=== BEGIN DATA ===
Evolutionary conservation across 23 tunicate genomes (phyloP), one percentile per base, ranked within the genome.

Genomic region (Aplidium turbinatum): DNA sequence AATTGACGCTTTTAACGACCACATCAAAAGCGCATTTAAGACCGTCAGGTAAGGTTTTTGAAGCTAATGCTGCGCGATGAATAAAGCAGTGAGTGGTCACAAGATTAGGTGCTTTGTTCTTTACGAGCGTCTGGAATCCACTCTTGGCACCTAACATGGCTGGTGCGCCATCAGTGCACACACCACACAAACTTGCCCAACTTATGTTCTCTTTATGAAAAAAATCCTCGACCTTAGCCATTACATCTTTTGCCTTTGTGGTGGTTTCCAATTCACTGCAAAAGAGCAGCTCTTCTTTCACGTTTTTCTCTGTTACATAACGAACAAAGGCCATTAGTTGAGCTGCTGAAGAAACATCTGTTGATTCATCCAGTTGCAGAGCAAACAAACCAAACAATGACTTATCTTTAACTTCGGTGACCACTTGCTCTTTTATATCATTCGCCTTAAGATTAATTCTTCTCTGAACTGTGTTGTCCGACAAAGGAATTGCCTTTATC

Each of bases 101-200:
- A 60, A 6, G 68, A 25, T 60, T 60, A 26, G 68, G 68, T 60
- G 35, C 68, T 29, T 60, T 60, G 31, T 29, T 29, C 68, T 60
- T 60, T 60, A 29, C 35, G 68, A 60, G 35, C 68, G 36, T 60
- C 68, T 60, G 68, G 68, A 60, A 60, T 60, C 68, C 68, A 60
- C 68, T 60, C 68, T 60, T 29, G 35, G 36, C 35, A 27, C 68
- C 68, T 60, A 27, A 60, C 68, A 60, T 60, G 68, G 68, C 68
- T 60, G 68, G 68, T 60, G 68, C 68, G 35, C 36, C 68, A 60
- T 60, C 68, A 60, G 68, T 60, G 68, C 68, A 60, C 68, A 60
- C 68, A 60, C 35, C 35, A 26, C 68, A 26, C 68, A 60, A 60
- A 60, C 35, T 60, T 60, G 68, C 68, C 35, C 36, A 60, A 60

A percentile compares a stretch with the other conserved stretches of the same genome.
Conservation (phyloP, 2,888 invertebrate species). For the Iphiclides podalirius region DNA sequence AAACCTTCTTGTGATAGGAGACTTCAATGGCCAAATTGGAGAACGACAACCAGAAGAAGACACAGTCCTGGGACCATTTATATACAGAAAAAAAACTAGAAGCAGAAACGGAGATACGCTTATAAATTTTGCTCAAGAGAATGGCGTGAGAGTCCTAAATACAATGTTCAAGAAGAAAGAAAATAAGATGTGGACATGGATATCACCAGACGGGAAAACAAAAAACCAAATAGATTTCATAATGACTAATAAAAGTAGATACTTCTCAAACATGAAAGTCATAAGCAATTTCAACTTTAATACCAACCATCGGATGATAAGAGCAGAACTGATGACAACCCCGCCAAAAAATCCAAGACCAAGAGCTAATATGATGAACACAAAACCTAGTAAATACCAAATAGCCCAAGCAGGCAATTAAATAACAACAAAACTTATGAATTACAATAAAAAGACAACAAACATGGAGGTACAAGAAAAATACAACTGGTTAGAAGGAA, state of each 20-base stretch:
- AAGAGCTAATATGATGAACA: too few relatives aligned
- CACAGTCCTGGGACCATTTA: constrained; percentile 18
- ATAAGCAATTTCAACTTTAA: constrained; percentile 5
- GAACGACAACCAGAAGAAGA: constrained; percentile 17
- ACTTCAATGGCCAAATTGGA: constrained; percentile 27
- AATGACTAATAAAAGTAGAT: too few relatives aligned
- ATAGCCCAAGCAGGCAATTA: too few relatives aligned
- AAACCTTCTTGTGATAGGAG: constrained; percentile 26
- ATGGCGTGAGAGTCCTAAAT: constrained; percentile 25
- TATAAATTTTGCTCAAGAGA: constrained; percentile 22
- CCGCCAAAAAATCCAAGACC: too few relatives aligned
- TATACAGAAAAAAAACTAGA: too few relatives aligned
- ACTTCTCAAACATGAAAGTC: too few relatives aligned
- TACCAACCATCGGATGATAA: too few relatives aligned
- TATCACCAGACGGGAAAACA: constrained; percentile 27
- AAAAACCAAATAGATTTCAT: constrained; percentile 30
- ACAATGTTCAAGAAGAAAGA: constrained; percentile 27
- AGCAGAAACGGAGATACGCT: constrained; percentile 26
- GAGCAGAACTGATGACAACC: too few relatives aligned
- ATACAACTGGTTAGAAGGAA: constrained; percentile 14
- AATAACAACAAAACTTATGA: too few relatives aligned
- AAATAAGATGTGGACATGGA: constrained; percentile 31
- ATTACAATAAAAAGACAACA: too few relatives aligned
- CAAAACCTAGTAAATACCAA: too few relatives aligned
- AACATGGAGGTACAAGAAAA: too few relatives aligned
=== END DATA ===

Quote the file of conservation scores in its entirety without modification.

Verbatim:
Evolutionary conservation across 23 tunicate genomes (phyloP), one percentile per base, ranked within the genome.

Genomic region (Aplidium turbinatum): DNA sequence AATTGACGCTTTTAACGACCACATCAAAAGCGCATTTAAGACCGTCAGGTAAGGTTTTTGAAGCTAATGCTGCGCGATGAATAAAGCAGTGAGTGGTCACAAGATTAGGTGCTTTGTTCTTTACGAGCGTCTGGAATCCACTCTTGGCACCTAACATGGCTGGTGCGCCATCAGTGCACACACCACACAAACTTGCCCAACTTATGTTCTCTTTATGAAAAAAATCCTCGACCTTAGCCATTACATCTTTTGCCTTTGTGGTGGTTTCCAATTCACTGCAAAAGAGCAGCTCTTCTTTCACGTTTTTCTCTGTTACATAACGAACAAAGGCCATTAGTTGAGCTGCTGAAGAAACATCTGTTGATTCATCCAGTTGCAGAGCAAACAAACCAAACAATGACTTATCTTTAACTTCGGTGACCACTTGCTCTTTTATATCATTCGCCTTAAGATTAATTCTTCTCTGAACTGTGTTGTCCGACAAAGGAATTGCCTTTATC

Each of bases 101-200:
- A 60, A 6, G 68, A 25, T 60, T 60, A 26, G 68, G 68, T 60
- G 35, C 68, T 29, T 60, T 60, G 31, T 29, T 29, C 68, T 60
- T 60, T 60, A 29, C 35, G 68, A 60, G 35, C 68, G 36, T 60
- C 68, T 60, G 68, G 68, A 60, A 60, T 60, C 68, C 68, A 60
- C 68, T 60, C 68, T 60, T 29, G 35, G 36, C 35, A 27, C 68
- C 68, T 60, A 27, A 60, C 68, A 60, T 60, G 68, G 68, C 68
- T 60, G 68, G 68, T 60, G 68, C 68, G 35, C 36, C 68, A 60
- T 60, C 68, A 60, G 68, T 60, G 68, C 68, A 60, C 68, A 60
- C 68, A 60, C 35, C 35, A 26, C 68, A 26, C 68, A 60, A 60
- A 60, C 35, T 60, T 60, G 68, C 68, C 35, C 36, A 60, A 60

A percentile compares a stretch with the other conserved stretches of the same genome.
Conservation (phyloP, 2,888 invertebrate species). For the Iphiclides podalirius region DNA sequence AAACCTTCTTGTGATAGGAGACTTCAATGGCCAAATTGGAGAACGACAACCAGAAGAAGACACAGTCCTGGGACCATTTATATACAGAAAAAAAACTAGAAGCAGAAACGGAGATACGCTTATAAATTTTGCTCAAGAGAATGGCGTGAGAGTCCTAAATACAATGTTCAAGAAGAAAGAAAATAAGATGTGGACATGGATATCACCAGACGGGAAAACAAAAAACCAAATAGATTTCATAATGACTAATAAAAGTAGATACTTCTCAAACATGAAAGTCATAAGCAATTTCAACTTTAATACCAACCATCGGATGATAAGAGCAGAACTGATGACAACCCCGCCAAAAAATCCAAGACCAAGAGCTAATATGATGAACACAAAACCTAGTAAATACCAAATAGCCCAAGCAGGCAATTAAATAACAACAAAACTTATGAATTACAATAAAAAGACAACAAACATGGAGGTACAAGAAAAATACAACTGGTTAGAAGGAA, state of each 20-base stretch:
- AAGAGCTAATATGATGAACA: too few relatives aligned
- CACAGTCCTGGGACCATTTA: constrained; percentile 18
- ATAAGCAATTTCAACTTTAA: constrained; percentile 5
- GAACGACAACCAGAAGAAGA: constrained; percentile 17
- ACTTCAATGGCCAAATTGGA: constrained; percentile 27
- AATGACTAATAAAAGTAGAT: too few relatives aligned
- ATAGCCCAAGCAGGCAATTA: too few relatives aligned
- AAACCTTCTTGTGATAGGAG: constrained; percentile 26
- ATGGCGTGAGAGTCCTAAAT: constrained; percentile 25
- TATAAATTTTGCTCAAGAGA: constrained; percentile 22
- CCGCCAAAAAATCCAAGACC: too few relatives aligned
- TATACAGAAAAAAAACTAGA: too few relatives aligned
- ACTTCTCAAACATGAAAGTC: too few relatives aligned
- TACCAACCATCGGATGATAA: too few relatives aligned
- TATCACCAGACGGGAAAACA: constrained; percentile 27
- AAAAACCAAATAGATTTCAT: constrained; percentile 30
- ACAATGTTCAAGAAGAAAGA: constrained; percentile 27
- AGCAGAAACGGAGATACGCT: constrained; percentile 26
- GAGCAGAACTGATGACAACC: too few relatives aligned
- ATACAACTGGTTAGAAGGAA: constrained; percentile 14
- AATAACAACAAAACTTATGA: too few relatives aligned
- AAATAAGATGTGGACATGGA: constrained; percentile 31
- ATTACAATAAAAAGACAACA: too few relatives aligned
- CAAAACCTAGTAAATACCAA: too few relatives aligned
- AACATGGAGGTACAAGAAAA: too few relatives aligned